Cale and Max and I were out on the road on Saturday waiting for a bus into town when a Peace Corps truck with the outgoing APCD, the new APCD and our Country Desk rep inside. So we caught a ride into town with them. Max got off to do his White Sunday shopping, but Cale and I continued on with our free ride on the ferry (well, we paid for our own ferry tickets) and to our house. Sweet deal.

— Sara

How to Improve Your Quality of Life

Cale: "I feel like one of the things we have learned from our Peace Corps experience, even because we started this before we came here, is to watch less TV and read more books."

— Sara

Thursday, October 16, 2008

Monkey Shirt

The Monkey Shirt

Cale sewed himself a shirt out of some of the fabric is mom and grandmother sent us. I had a puletasi made (picture to come) and Cale is trying to teach me how to sew, so I am working on another. However, the learning to sew is not going so well. I think that Cale is just going to take over.

— Sara

I'd Love to Do Some Dishes

But they've turned the water off. Well, I don't know if the water is off right now because it was purposefully turned off or if there is a failure in the pipes somewhere.

They (and I don't know who the they is) have taken to turning off the water sometime in the middle of the night. I don't know when it goes off, but I can tell you that it doesn't come back on until 6:30 in the morning. Now, keep in mind, this doesn't happen every morning. It is like those experiments with lab rats, random reinforcement. However, Cale and I are apparently not as smart as lab rats, as we have yet to learn to fill a bucket with water every night before we go to bed, just in case.

Not that it would have done us any good tonight, as the water mysteriously turned off around 7pm, while we were in the middle of making bagels. Thankfully, we were all set on the water for the cooking. Just don't ask me how we are going to clean up or do the dishes.

The strange thing about this water situation is that rumor has it there is a water shortage in Samoa. It is now the tail end of the dry season - beginning of the wet season and a lot of the inland rivers are bone dry. However, if you have ever been in a Samoa house, you will know there is always a tap running some where. In our host family house the water in the shower was left on at all times. I would turn it off, and someone else would come and turn it on. Even now, during the "shortage" water is left running all the time. Maybe turning it off at the source in the night is the only way to force people to conserve.

The other issue is that it appears the entire water structure of Samoa was run with 1/2" PCV pipe. I am constantly seeing broken connections running over ditches or by someone's house where two pipes were fitted together and have now pulled apart. Water is usually pouring out of them. So maybe turning the water off at night is the only way to stop the constant flow from the broken places in the system.


I have a small tea cup full of water from our filtered drinking-water bucket. I am pouring tiny bits over my hands in attempts to get the bagel dough off. Cale looks over. "Save that," he says of the half cup. "We might need to wash something."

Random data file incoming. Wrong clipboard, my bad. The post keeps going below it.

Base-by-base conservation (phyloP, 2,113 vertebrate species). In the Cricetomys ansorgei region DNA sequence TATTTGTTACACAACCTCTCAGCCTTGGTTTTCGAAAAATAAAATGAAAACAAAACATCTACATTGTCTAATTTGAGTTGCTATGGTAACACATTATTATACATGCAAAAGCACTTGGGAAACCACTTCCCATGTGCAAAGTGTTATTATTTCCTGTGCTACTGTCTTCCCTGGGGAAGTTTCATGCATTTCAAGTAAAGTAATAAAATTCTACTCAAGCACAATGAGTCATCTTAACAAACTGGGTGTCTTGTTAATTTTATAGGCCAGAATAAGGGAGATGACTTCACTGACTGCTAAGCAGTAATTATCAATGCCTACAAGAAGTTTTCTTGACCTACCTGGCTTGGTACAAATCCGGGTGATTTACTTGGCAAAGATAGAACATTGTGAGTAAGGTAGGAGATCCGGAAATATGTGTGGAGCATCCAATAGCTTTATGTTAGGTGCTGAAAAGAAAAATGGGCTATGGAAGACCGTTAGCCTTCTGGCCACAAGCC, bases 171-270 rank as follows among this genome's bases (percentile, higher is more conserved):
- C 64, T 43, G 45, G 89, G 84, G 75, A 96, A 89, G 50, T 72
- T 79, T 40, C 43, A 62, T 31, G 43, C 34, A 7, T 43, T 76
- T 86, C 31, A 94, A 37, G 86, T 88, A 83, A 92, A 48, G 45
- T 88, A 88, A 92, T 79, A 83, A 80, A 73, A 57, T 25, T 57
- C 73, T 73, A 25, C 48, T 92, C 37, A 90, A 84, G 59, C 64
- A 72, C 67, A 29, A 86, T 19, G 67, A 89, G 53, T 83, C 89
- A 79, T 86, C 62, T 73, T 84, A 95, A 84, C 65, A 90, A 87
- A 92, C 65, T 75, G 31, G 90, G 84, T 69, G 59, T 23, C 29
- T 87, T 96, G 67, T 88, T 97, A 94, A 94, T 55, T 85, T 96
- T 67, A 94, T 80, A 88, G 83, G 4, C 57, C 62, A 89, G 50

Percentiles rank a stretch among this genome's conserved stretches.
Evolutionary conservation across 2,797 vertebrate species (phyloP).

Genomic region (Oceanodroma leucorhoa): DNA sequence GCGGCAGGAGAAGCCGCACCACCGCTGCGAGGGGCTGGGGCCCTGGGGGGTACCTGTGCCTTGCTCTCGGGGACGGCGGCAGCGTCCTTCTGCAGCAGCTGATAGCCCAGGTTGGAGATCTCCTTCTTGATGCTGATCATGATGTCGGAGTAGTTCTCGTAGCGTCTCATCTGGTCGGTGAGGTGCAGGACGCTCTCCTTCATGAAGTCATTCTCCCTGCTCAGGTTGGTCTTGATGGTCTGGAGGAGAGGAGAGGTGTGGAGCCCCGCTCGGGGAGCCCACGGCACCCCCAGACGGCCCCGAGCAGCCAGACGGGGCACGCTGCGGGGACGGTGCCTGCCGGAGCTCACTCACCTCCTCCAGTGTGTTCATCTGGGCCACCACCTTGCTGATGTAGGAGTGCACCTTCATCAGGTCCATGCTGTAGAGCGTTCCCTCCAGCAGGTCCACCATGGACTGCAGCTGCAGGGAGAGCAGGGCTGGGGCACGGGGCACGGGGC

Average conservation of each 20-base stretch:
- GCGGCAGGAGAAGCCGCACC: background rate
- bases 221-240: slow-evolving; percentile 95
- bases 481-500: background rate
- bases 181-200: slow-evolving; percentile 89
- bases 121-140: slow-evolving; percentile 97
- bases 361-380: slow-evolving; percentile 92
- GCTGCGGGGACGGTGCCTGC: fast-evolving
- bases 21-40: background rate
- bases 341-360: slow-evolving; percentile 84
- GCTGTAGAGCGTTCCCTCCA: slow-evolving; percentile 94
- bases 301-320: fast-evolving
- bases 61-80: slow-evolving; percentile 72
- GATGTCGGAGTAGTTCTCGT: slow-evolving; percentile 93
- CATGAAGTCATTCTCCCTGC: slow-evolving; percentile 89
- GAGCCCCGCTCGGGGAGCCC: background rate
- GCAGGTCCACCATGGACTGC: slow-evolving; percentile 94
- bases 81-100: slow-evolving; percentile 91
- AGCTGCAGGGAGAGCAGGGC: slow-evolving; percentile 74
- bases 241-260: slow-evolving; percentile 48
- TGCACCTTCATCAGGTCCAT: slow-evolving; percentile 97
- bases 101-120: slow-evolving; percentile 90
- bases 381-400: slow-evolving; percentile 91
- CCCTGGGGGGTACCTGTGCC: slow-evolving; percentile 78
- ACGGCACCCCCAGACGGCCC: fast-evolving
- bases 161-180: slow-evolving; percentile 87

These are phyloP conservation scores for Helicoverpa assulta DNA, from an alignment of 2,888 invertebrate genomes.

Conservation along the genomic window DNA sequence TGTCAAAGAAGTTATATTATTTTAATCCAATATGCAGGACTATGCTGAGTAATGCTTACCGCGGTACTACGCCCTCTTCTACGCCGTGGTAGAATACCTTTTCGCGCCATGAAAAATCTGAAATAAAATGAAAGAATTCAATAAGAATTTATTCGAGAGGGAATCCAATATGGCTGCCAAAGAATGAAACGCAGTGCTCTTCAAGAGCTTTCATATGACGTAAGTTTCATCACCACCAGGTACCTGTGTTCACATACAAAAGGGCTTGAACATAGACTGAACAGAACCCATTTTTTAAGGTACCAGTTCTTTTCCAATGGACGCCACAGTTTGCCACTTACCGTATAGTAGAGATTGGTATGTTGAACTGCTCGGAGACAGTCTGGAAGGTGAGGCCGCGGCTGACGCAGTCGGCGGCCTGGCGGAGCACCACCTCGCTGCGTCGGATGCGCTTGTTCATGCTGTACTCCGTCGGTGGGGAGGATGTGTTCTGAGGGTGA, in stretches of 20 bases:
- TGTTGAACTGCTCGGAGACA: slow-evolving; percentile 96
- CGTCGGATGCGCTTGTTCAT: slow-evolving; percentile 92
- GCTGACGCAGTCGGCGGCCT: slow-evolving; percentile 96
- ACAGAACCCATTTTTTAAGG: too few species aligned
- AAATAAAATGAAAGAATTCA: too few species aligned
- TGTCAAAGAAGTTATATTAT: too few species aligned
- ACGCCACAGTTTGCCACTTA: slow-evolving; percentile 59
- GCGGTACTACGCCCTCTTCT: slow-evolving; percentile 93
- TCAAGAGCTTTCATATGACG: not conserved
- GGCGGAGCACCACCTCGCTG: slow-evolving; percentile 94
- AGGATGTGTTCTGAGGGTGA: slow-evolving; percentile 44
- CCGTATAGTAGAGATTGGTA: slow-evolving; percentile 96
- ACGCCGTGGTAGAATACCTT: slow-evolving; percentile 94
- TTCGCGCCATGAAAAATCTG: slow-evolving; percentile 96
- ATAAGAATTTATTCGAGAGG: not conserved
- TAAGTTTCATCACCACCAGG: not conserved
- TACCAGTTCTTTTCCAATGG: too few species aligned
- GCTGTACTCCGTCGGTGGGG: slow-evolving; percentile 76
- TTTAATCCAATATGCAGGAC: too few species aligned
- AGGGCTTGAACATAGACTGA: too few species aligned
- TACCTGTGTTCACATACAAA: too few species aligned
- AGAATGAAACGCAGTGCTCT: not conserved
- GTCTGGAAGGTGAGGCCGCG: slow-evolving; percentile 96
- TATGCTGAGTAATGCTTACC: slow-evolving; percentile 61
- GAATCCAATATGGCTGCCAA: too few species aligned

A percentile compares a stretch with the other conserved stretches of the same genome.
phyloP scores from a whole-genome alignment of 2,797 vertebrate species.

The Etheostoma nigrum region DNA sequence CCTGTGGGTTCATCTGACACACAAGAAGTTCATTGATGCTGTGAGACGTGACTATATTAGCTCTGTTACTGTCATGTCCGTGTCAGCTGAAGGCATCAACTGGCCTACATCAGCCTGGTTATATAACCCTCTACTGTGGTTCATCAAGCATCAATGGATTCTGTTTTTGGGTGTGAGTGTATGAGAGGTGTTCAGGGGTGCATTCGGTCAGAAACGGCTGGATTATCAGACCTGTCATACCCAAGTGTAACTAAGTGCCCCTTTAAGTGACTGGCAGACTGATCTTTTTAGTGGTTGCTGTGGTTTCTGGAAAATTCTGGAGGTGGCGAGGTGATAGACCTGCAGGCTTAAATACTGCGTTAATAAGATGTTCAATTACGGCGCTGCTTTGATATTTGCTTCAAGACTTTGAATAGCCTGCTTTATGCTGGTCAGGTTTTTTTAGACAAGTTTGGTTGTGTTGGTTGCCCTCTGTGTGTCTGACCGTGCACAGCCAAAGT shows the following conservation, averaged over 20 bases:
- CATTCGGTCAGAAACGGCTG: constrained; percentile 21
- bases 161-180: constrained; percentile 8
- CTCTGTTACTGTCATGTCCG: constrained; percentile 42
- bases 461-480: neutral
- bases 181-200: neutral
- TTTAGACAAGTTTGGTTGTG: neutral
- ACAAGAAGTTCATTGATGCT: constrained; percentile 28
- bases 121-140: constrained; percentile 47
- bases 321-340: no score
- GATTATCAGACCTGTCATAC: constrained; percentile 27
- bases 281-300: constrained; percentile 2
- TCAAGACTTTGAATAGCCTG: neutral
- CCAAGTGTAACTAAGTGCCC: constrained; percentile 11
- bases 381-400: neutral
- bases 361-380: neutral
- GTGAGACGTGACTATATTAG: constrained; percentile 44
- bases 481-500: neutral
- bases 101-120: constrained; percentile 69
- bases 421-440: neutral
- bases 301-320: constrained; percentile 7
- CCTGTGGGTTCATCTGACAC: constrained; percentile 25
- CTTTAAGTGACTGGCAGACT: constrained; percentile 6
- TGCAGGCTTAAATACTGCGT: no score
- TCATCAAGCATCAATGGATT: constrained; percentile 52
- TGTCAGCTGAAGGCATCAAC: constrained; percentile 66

I mention we haven't had an paper towels for a while and they sure would come in handy.

Cale: "As long as we are complaining about things we don't have, I would like to insert water somewhere on the list."


From the bathroom, where I am wringing out some soapy clothes I set to soak earlier in the day:
"Shit, I forgot."
"It's going to make rinsing these pretty difficult."
"Nigh impossible. You could use the potato water*."
"No thank you."

* The potato water was used to boil potatoes for mashed potatoes and to boil the bagels

— Sara

Wednesday, October 15, 2008

The New Kids Are Here

Group 81 Welcome Ava Ceremony

Welcome to Peace Corps Samoa Group 81.

This is the first ICT group since we arrived a year ago. Finally, we are the old, wise group with new fresh-faced, doe-eyed kids to look up to us and marvel at our skills. Well, I don't actually know about any of that. One, we are not so old (though we do tend older than the new group which are all under 27 apparently). Two, I would not go so far as to call any of us wise, we might take offense. Three, have you seen these new kids? Fresh-faced and doe-eyed my ass. These new IT boys have not spent their formative years in a basement rebuilding an Atari. They were outside, getting fresh air, playing brutal contact sports and wrestling cattle by the looks of them (granted, one of them is a physical education teacher and some of them must be vocational instructors...they are not all computer nerds). These are big, burly men. They tower over your average IT nerd and threaten to steal is pocket protector.

Anyway. The new kids are here. They flew in on the red-eye and then were dragged up to USP (University of the South Pacific) for their welcoming ava ceremony. They stayed awake through the entire thing like pros.

I ran around like a crazy person the entire time taking more pictures than is really humanly possible. Apparently, I also had some of the new girls questioning the rules they had heard about what is proper Samoan lady dress. I was wearing that sassy puletasi Cale made for me. They were asking Laura about my practically exposed knees and definitely exposed shoulders.

In addition to the new group we also welcomed a new APCD (Assistant Peace Corps Director), Kellye McKenzie (whose name I have been spelling wrong in all my picture captions). I will write more about her later. Shelley (whose last name I do not know and whose first name I may also be spelling wrong) from our Country Desk in Washington DC also joined us in Samoa for a short trip. This is her first time in the area, as she served in the Ukraine.

Anywho, new kids, new APCD, country desk representative, ava, speeches, etc. You know, the usual.

— Sara

Sunday, October 12, 2008

All by myself

I fixed a computer problem all by myself. Over text message even.
Granted, the problem was that some one had the number lock button turned on and their laptop keyboard was only typing numbers for some letters. But I solved the problem.

— Sara

Happy Anniversary

Staging in L.A.

Dear Group 79,